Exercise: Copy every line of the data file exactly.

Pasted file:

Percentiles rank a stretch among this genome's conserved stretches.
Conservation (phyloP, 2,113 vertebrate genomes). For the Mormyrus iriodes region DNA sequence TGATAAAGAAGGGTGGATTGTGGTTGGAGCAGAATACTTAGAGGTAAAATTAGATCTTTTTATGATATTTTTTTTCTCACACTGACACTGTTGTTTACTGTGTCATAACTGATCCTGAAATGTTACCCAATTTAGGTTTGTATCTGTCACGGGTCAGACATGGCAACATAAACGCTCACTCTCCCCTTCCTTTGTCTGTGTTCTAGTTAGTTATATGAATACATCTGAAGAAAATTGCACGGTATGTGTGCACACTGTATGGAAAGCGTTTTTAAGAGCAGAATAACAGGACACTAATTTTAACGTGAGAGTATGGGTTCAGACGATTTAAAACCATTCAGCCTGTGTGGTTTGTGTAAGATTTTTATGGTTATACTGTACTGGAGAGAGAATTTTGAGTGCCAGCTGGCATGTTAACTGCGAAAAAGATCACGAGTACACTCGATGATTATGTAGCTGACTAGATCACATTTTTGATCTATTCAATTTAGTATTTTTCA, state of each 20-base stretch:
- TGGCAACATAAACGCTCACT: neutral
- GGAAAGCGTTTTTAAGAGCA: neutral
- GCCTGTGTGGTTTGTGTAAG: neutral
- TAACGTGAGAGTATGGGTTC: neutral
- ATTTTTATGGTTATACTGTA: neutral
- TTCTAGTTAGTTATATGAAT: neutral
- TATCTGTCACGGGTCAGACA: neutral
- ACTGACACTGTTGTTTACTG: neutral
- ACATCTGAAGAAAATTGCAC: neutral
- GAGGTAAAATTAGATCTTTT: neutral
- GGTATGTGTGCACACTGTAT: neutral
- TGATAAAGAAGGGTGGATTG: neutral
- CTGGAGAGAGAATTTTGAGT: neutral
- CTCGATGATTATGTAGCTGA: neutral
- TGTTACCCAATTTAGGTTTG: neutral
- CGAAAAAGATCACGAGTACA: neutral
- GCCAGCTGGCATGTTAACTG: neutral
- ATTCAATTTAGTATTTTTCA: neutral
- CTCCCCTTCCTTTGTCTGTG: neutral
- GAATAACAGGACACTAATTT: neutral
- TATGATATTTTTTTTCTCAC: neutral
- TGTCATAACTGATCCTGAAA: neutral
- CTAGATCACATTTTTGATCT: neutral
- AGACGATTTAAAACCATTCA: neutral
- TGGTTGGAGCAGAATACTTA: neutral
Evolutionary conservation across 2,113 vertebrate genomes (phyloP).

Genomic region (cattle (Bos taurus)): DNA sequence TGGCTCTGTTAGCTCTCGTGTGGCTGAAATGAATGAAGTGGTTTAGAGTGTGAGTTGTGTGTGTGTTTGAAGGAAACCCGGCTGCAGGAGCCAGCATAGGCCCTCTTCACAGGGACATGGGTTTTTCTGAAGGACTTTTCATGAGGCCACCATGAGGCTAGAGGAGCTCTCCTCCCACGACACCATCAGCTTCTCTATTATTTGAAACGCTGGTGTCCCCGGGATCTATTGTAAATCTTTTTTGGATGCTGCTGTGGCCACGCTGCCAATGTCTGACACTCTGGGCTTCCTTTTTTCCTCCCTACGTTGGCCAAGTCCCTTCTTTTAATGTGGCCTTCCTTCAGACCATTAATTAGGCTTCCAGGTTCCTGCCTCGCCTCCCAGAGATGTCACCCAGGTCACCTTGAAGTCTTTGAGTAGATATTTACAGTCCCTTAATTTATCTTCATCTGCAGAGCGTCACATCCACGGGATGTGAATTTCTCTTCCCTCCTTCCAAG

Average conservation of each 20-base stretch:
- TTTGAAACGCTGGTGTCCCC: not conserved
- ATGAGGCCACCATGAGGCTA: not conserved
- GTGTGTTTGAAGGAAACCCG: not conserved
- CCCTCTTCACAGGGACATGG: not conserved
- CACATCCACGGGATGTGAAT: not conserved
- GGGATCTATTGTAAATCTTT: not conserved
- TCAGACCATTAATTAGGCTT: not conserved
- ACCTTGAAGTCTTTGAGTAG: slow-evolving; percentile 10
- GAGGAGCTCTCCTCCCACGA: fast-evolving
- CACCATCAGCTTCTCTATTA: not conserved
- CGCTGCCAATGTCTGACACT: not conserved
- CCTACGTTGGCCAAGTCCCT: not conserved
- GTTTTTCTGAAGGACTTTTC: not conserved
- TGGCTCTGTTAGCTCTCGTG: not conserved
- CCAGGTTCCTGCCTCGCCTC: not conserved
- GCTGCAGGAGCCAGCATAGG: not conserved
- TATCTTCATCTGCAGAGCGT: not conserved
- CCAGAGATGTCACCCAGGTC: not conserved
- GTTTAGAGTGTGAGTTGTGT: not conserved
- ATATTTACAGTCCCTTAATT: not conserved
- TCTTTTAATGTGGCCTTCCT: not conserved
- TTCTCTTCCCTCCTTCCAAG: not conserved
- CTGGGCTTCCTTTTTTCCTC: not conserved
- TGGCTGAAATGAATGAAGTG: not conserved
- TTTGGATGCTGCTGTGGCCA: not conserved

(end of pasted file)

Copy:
Percentiles rank a stretch among this genome's conserved stretches.
Conservation (phyloP, 2,113 vertebrate genomes). For the Mormyrus iriodes region DNA sequence TGATAAAGAAGGGTGGATTGTGGTTGGAGCAGAATACTTAGAGGTAAAATTAGATCTTTTTATGATATTTTTTTTCTCACACTGACACTGTTGTTTACTGTGTCATAACTGATCCTGAAATGTTACCCAATTTAGGTTTGTATCTGTCACGGGTCAGACATGGCAACATAAACGCTCACTCTCCCCTTCCTTTGTCTGTGTTCTAGTTAGTTATATGAATACATCTGAAGAAAATTGCACGGTATGTGTGCACACTGTATGGAAAGCGTTTTTAAGAGCAGAATAACAGGACACTAATTTTAACGTGAGAGTATGGGTTCAGACGATTTAAAACCATTCAGCCTGTGTGGTTTGTGTAAGATTTTTATGGTTATACTGTACTGGAGAGAGAATTTTGAGTGCCAGCTGGCATGTTAACTGCGAAAAAGATCACGAGTACACTCGATGATTATGTAGCTGACTAGATCACATTTTTGATCTATTCAATTTAGTATTTTTCA, state of each 20-base stretch:
- TGGCAACATAAACGCTCACT: neutral
- GGAAAGCGTTTTTAAGAGCA: neutral
- GCCTGTGTGGTTTGTGTAAG: neutral
- TAACGTGAGAGTATGGGTTC: neutral
- ATTTTTATGGTTATACTGTA: neutral
- TTCTAGTTAGTTATATGAAT: neutral
- TATCTGTCACGGGTCAGACA: neutral
- ACTGACACTGTTGTTTACTG: neutral
- ACATCTGAAGAAAATTGCAC: neutral
- GAGGTAAAATTAGATCTTTT: neutral
- GGTATGTGTGCACACTGTAT: neutral
- TGATAAAGAAGGGTGGATTG: neutral
- CTGGAGAGAGAATTTTGAGT: neutral
- CTCGATGATTATGTAGCTGA: neutral
- TGTTACCCAATTTAGGTTTG: neutral
- CGAAAAAGATCACGAGTACA: neutral
- GCCAGCTGGCATGTTAACTG: neutral
- ATTCAATTTAGTATTTTTCA: neutral
- CTCCCCTTCCTTTGTCTGTG: neutral
- GAATAACAGGACACTAATTT: neutral
- TATGATATTTTTTTTCTCAC: neutral
- TGTCATAACTGATCCTGAAA: neutral
- CTAGATCACATTTTTGATCT: neutral
- AGACGATTTAAAACCATTCA: neutral
- TGGTTGGAGCAGAATACTTA: neutral
Evolutionary conservation across 2,113 vertebrate genomes (phyloP).

Genomic region (cattle (Bos taurus)): DNA sequence TGGCTCTGTTAGCTCTCGTGTGGCTGAAATGAATGAAGTGGTTTAGAGTGTGAGTTGTGTGTGTGTTTGAAGGAAACCCGGCTGCAGGAGCCAGCATAGGCCCTCTTCACAGGGACATGGGTTTTTCTGAAGGACTTTTCATGAGGCCACCATGAGGCTAGAGGAGCTCTCCTCCCACGACACCATCAGCTTCTCTATTATTTGAAACGCTGGTGTCCCCGGGATCTATTGTAAATCTTTTTTGGATGCTGCTGTGGCCACGCTGCCAATGTCTGACACTCTGGGCTTCCTTTTTTCCTCCCTACGTTGGCCAAGTCCCTTCTTTTAATGTGGCCTTCCTTCAGACCATTAATTAGGCTTCCAGGTTCCTGCCTCGCCTCCCAGAGATGTCACCCAGGTCACCTTGAAGTCTTTGAGTAGATATTTACAGTCCCTTAATTTATCTTCATCTGCAGAGCGTCACATCCACGGGATGTGAATTTCTCTTCCCTCCTTCCAAG

Average conservation of each 20-base stretch:
- TTTGAAACGCTGGTGTCCCC: not conserved
- ATGAGGCCACCATGAGGCTA: not conserved
- GTGTGTTTGAAGGAAACCCG: not conserved
- CCCTCTTCACAGGGACATGG: not conserved
- CACATCCACGGGATGTGAAT: not conserved
- GGGATCTATTGTAAATCTTT: not conserved
- TCAGACCATTAATTAGGCTT: not conserved
- ACCTTGAAGTCTTTGAGTAG: slow-evolving; percentile 10
- GAGGAGCTCTCCTCCCACGA: fast-evolving
- CACCATCAGCTTCTCTATTA: not conserved
- CGCTGCCAATGTCTGACACT: not conserved
- CCTACGTTGGCCAAGTCCCT: not conserved
- GTTTTTCTGAAGGACTTTTC: not conserved
- TGGCTCTGTTAGCTCTCGTG: not conserved
- CCAGGTTCCTGCCTCGCCTC: not conserved
- GCTGCAGGAGCCAGCATAGG: not conserved
- TATCTTCATCTGCAGAGCGT: not conserved
- CCAGAGATGTCACCCAGGTC: not conserved
- GTTTAGAGTGTGAGTTGTGT: not conserved
- ATATTTACAGTCCCTTAATT: not conserved
- TCTTTTAATGTGGCCTTCCT: not conserved
- TTCTCTTCCCTCCTTCCAAG: not conserved
- CTGGGCTTCCTTTTTTCCTC: not conserved
- TGGCTGAAATGAATGAAGTG: not conserved
- TTTGGATGCTGCTGTGGCCA: not conserved